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Stancile's act has given new energy to ACORN activists. Read story.


"Good for him!" writes Vince Bonura. "If I were there I would have sat with him!" Read Bonura's and others' letters.

A difference in tactics

by Cal Montgomery

Is it true that Donald Stancile is no Rosa Parks?

On December 1, 1955 in Montgomery, Alabama, Rosa Parks got onto a bus, sat down, and refused to yield her seat. She was arrested.

On January 7, 2004 in Pittsburgh, Pennsylvania, Donald Stancile found himself unable to get onto a bus because the driver did not deploy the ramp. In frustration, he wheeled in front of the bus, and refused to yield the street. He was arrested.

On January 15, the Pittsburgh Post-Gazette, which had previously called Stancile's wheelchair "a weapon," ran an editorial saying that "there's no need to enshrine Mr. Stancile as the Rosa Parks of the disabled" because while the driver should have deployed the ramp, "in the real world . . . mechanical devices are subject to failure, and sometimes people fail in meeting their responsibilities, too. The issue is whether the agency is making a decent effort to comply with the law, especially when problems are revealed."

Is it true, though, that Donald Stancile is no Rosa Parks?

One issue is the tactics. And Stancile's and Parks's tactics are very different. Rosa Parks prevented someone from sitting in one seat, but she didn't prevent the bus from moving or the passengers from getting to their destination. Of course, blocking one seat wasn't an option available to Stancile. Still, it's worth noting that the two actions had different effects on bystanders.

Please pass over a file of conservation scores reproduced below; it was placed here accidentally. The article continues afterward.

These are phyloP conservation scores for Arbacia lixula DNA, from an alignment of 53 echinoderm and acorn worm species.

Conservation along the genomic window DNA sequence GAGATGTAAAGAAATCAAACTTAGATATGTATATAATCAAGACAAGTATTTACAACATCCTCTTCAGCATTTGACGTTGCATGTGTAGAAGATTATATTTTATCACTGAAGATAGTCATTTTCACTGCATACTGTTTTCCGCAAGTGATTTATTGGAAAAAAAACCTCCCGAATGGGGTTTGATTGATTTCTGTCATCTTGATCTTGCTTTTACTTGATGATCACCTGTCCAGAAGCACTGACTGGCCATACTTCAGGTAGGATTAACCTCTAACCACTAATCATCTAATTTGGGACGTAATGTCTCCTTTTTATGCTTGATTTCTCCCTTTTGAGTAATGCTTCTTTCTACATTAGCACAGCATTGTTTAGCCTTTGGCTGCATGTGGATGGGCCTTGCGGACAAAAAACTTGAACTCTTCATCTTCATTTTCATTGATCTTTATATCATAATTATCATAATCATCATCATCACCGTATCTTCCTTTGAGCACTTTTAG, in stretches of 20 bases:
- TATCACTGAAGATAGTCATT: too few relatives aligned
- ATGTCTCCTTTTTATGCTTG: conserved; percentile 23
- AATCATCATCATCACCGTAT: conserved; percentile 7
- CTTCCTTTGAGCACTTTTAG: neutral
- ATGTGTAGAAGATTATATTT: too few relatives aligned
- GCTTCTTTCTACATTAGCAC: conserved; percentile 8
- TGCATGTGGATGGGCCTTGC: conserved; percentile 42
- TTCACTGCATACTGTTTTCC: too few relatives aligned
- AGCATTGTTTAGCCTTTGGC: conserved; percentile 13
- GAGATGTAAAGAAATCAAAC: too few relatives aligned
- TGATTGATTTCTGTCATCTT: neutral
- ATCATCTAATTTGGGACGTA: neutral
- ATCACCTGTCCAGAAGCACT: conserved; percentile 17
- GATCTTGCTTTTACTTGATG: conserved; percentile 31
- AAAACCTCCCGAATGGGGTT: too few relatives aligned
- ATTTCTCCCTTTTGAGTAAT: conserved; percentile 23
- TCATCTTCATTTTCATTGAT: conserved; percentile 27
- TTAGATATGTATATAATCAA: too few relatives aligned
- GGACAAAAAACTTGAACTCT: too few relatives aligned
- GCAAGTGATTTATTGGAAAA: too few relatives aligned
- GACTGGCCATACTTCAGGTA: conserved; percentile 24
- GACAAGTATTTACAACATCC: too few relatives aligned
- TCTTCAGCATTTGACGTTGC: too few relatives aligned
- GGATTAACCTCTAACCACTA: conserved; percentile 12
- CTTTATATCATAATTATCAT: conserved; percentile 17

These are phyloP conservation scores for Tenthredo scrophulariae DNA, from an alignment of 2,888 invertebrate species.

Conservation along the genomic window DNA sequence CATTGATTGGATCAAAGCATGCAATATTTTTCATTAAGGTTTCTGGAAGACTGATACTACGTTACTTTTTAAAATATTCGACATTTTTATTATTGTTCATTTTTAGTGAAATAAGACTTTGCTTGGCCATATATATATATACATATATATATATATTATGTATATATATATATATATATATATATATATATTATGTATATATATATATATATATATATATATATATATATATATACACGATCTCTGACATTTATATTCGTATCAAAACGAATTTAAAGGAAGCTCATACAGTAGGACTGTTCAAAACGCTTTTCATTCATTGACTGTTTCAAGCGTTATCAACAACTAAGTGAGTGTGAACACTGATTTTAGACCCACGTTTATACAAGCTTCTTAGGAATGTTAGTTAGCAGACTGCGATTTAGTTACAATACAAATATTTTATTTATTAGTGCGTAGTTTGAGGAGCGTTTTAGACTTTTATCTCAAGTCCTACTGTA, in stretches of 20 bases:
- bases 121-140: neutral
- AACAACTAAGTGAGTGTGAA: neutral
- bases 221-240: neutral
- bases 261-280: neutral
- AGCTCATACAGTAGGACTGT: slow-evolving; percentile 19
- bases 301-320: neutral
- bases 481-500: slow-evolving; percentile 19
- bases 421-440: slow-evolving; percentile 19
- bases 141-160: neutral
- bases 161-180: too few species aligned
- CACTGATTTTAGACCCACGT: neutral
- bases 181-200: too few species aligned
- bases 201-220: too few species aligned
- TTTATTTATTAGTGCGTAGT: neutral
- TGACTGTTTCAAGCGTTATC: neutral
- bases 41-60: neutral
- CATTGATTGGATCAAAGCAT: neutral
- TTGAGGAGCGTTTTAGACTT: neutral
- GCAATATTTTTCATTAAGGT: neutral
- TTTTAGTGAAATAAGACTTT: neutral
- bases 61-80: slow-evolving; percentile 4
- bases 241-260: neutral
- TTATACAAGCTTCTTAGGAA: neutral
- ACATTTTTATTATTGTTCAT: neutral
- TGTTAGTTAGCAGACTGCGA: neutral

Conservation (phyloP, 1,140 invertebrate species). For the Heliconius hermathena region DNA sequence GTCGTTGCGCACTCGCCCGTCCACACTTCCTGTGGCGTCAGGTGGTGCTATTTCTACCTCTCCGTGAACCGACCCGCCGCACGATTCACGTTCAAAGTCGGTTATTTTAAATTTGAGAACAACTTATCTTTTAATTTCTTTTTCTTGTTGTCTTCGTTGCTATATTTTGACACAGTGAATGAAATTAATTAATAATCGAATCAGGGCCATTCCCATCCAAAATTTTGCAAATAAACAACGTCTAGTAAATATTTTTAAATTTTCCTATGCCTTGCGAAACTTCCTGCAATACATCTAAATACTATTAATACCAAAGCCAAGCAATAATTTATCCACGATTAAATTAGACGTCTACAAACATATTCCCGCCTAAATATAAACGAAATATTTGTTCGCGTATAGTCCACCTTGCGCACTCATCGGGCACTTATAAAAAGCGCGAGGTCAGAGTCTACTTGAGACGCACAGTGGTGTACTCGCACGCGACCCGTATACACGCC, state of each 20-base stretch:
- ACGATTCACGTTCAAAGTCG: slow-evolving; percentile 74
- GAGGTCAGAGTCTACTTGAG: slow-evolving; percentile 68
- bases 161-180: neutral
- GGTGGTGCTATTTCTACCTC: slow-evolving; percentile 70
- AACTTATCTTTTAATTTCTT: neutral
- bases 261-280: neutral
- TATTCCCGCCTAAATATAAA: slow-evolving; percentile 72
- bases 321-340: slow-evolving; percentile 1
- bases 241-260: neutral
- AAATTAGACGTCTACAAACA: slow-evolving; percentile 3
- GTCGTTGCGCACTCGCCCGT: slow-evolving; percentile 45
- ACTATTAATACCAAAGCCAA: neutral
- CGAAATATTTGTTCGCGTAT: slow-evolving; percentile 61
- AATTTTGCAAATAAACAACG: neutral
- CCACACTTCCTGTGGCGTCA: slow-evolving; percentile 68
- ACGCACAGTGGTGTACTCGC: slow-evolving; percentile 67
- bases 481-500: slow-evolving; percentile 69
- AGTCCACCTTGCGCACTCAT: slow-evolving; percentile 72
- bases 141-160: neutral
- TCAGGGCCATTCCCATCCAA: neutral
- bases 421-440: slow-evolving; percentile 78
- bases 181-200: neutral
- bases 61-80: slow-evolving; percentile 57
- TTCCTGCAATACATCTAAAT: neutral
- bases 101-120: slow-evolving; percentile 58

And bystanders understand the two actions differently.

Rosa Parks -- at least in retrospect -- was seen as someone just trying to go about her business, whereas Stancile is seen as actually interfering with people.

A second issue is that people see what's being protested against differently. Today, people recognize that Parks was protesting an official, entrenched, and maintained system of bigotry. But Stancile, people think, is protesting over a series of incidents that, however unfortunate, can't be avoided.

I know someone who loudly bemoans how unjustly she is treated whenever it rains. I think that's utterly ridiculous. Rain may be unpleasant and inconvenient, but it isn't a matter of injustice. It's one of those things that's outside everyone's control, right? I also think it's annoying. But while I might be prepared to sympathize with her about the unpleasantness of the rain, once she gets going about how it's something I have done to her personally, she doesn't get the reaction out of me that she wants: I simply get angry at her.

I suspect that much of what I see as ableism is generally believed to be like rain.

The editorial writer, notice, stressed that that the bus driver was powerless: There was a malfunction which kept the ramp from working. There was some breakdown in the bus driver's training; he didn't know how to lower the ramp manually. But the bus company says it will do better in the future. And, of course, there's the problem with Stancile's body itself. That's unfortunate, but is just one of those things.

The Post-Gazette editorial says, "The issue is whether the agency is making a decent effort to comply with the law." The editors think it is, so, they say, Stancile should have let the bus go on.

But he didn't. He forced it to a standstill. The problem seems like it's something the other passengers did not cause, could not prevent, and believe they shouldn't be punished for. It looks like it's merely a case of an unreasonable individual causing everyone problems.

I'm usually unsympathetic, too, to someone who endangers something that matters to me for reasons I don't understand.